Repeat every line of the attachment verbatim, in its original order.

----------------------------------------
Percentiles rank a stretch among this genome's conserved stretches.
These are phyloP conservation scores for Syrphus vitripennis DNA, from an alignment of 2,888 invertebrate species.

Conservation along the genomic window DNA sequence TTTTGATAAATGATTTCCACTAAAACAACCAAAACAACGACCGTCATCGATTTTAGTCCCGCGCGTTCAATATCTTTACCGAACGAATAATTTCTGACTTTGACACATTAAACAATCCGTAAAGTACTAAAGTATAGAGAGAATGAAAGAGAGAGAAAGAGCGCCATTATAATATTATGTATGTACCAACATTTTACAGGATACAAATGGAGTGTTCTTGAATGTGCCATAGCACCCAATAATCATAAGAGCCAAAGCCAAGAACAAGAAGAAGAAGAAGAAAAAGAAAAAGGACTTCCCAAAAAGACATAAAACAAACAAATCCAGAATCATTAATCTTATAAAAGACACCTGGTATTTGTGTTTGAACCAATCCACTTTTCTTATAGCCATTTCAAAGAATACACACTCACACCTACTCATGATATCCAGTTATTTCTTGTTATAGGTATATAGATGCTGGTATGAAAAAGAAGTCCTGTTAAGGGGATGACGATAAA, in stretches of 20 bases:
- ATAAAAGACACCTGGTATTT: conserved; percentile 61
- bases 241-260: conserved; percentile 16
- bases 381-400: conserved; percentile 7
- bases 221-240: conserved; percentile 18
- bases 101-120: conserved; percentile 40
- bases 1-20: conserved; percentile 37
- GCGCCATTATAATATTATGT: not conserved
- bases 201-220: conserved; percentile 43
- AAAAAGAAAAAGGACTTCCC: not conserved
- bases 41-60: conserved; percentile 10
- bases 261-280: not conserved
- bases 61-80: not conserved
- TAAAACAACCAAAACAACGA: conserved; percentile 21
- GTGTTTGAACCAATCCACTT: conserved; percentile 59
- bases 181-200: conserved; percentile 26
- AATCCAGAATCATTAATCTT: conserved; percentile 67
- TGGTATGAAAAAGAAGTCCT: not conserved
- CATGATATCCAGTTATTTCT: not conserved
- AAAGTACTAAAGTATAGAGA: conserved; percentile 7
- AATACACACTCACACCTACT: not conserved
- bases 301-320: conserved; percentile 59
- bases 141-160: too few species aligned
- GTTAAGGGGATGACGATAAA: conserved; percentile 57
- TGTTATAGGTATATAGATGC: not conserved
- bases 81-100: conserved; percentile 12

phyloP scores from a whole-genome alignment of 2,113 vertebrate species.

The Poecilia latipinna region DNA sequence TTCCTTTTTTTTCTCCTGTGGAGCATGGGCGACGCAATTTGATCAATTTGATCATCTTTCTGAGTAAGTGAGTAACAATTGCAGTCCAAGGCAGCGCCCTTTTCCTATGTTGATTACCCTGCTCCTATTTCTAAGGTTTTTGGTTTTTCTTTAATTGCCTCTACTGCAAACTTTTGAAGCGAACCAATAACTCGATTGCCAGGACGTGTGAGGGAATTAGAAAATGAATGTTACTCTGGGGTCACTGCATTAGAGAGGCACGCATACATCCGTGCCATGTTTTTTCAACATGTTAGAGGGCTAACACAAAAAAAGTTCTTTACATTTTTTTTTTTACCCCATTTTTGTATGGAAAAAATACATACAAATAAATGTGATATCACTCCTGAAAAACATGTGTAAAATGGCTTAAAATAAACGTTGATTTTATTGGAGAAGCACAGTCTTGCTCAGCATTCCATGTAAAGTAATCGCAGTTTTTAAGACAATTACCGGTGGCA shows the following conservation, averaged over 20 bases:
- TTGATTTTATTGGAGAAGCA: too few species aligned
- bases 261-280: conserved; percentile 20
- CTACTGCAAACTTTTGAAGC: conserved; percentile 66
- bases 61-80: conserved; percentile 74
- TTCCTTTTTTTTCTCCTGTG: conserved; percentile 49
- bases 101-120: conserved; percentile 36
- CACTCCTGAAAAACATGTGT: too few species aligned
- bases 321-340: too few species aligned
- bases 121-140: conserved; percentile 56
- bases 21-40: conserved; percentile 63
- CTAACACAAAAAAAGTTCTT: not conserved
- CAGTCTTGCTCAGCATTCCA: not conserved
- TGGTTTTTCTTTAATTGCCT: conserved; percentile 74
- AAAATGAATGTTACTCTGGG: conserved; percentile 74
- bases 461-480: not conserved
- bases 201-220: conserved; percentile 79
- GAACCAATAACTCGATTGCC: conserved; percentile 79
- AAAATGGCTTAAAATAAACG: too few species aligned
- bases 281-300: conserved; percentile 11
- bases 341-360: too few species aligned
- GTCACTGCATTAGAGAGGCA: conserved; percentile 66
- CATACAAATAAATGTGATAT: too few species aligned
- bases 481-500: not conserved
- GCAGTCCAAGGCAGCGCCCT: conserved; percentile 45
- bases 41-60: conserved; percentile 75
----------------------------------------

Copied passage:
Percentiles rank a stretch among this genome's conserved stretches.
These are phyloP conservation scores for Syrphus vitripennis DNA, from an alignment of 2,888 invertebrate species.

Conservation along the genomic window DNA sequence TTTTGATAAATGATTTCCACTAAAACAACCAAAACAACGACCGTCATCGATTTTAGTCCCGCGCGTTCAATATCTTTACCGAACGAATAATTTCTGACTTTGACACATTAAACAATCCGTAAAGTACTAAAGTATAGAGAGAATGAAAGAGAGAGAAAGAGCGCCATTATAATATTATGTATGTACCAACATTTTACAGGATACAAATGGAGTGTTCTTGAATGTGCCATAGCACCCAATAATCATAAGAGCCAAAGCCAAGAACAAGAAGAAGAAGAAGAAAAAGAAAAAGGACTTCCCAAAAAGACATAAAACAAACAAATCCAGAATCATTAATCTTATAAAAGACACCTGGTATTTGTGTTTGAACCAATCCACTTTTCTTATAGCCATTTCAAAGAATACACACTCACACCTACTCATGATATCCAGTTATTTCTTGTTATAGGTATATAGATGCTGGTATGAAAAAGAAGTCCTGTTAAGGGGATGACGATAAA, in stretches of 20 bases:
- ATAAAAGACACCTGGTATTT: conserved; percentile 61
- bases 241-260: conserved; percentile 16
- bases 381-400: conserved; percentile 7
- bases 221-240: conserved; percentile 18
- bases 101-120: conserved; percentile 40
- bases 1-20: conserved; percentile 37
- GCGCCATTATAATATTATGT: not conserved
- bases 201-220: conserved; percentile 43
- AAAAAGAAAAAGGACTTCCC: not conserved
- bases 41-60: conserved; percentile 10
- bases 261-280: not conserved
- bases 61-80: not conserved
- TAAAACAACCAAAACAACGA: conserved; percentile 21
- GTGTTTGAACCAATCCACTT: conserved; percentile 59
- bases 181-200: conserved; percentile 26
- AATCCAGAATCATTAATCTT: conserved; percentile 67
- TGGTATGAAAAAGAAGTCCT: not conserved
- CATGATATCCAGTTATTTCT: not conserved
- AAAGTACTAAAGTATAGAGA: conserved; percentile 7
- AATACACACTCACACCTACT: not conserved
- bases 301-320: conserved; percentile 59
- bases 141-160: too few species aligned
- GTTAAGGGGATGACGATAAA: conserved; percentile 57
- TGTTATAGGTATATAGATGC: not conserved
- bases 81-100: conserved; percentile 12

phyloP scores from a whole-genome alignment of 2,113 vertebrate species.

The Poecilia latipinna region DNA sequence TTCCTTTTTTTTCTCCTGTGGAGCATGGGCGACGCAATTTGATCAATTTGATCATCTTTCTGAGTAAGTGAGTAACAATTGCAGTCCAAGGCAGCGCCCTTTTCCTATGTTGATTACCCTGCTCCTATTTCTAAGGTTTTTGGTTTTTCTTTAATTGCCTCTACTGCAAACTTTTGAAGCGAACCAATAACTCGATTGCCAGGACGTGTGAGGGAATTAGAAAATGAATGTTACTCTGGGGTCACTGCATTAGAGAGGCACGCATACATCCGTGCCATGTTTTTTCAACATGTTAGAGGGCTAACACAAAAAAAGTTCTTTACATTTTTTTTTTTACCCCATTTTTGTATGGAAAAAATACATACAAATAAATGTGATATCACTCCTGAAAAACATGTGTAAAATGGCTTAAAATAAACGTTGATTTTATTGGAGAAGCACAGTCTTGCTCAGCATTCCATGTAAAGTAATCGCAGTTTTTAAGACAATTACCGGTGGCA shows the following conservation, averaged over 20 bases:
- TTGATTTTATTGGAGAAGCA: too few species aligned
- bases 261-280: conserved; percentile 20
- CTACTGCAAACTTTTGAAGC: conserved; percentile 66
- bases 61-80: conserved; percentile 74
- TTCCTTTTTTTTCTCCTGTG: conserved; percentile 49
- bases 101-120: conserved; percentile 36
- CACTCCTGAAAAACATGTGT: too few species aligned
- bases 321-340: too few species aligned
- bases 121-140: conserved; percentile 56
- bases 21-40: conserved; percentile 63
- CTAACACAAAAAAAGTTCTT: not conserved
- CAGTCTTGCTCAGCATTCCA: not conserved
- TGGTTTTTCTTTAATTGCCT: conserved; percentile 74
- AAAATGAATGTTACTCTGGG: conserved; percentile 74
- bases 461-480: not conserved
- bases 201-220: conserved; percentile 79
- GAACCAATAACTCGATTGCC: conserved; percentile 79
- AAAATGGCTTAAAATAAACG: too few species aligned
- bases 281-300: conserved; percentile 11
- bases 341-360: too few species aligned
- GTCACTGCATTAGAGAGGCA: conserved; percentile 66
- CATACAAATAAATGTGATAT: too few species aligned
- bases 481-500: not conserved
- GCAGTCCAAGGCAGCGCCCT: conserved; percentile 45
- bases 41-60: conserved; percentile 75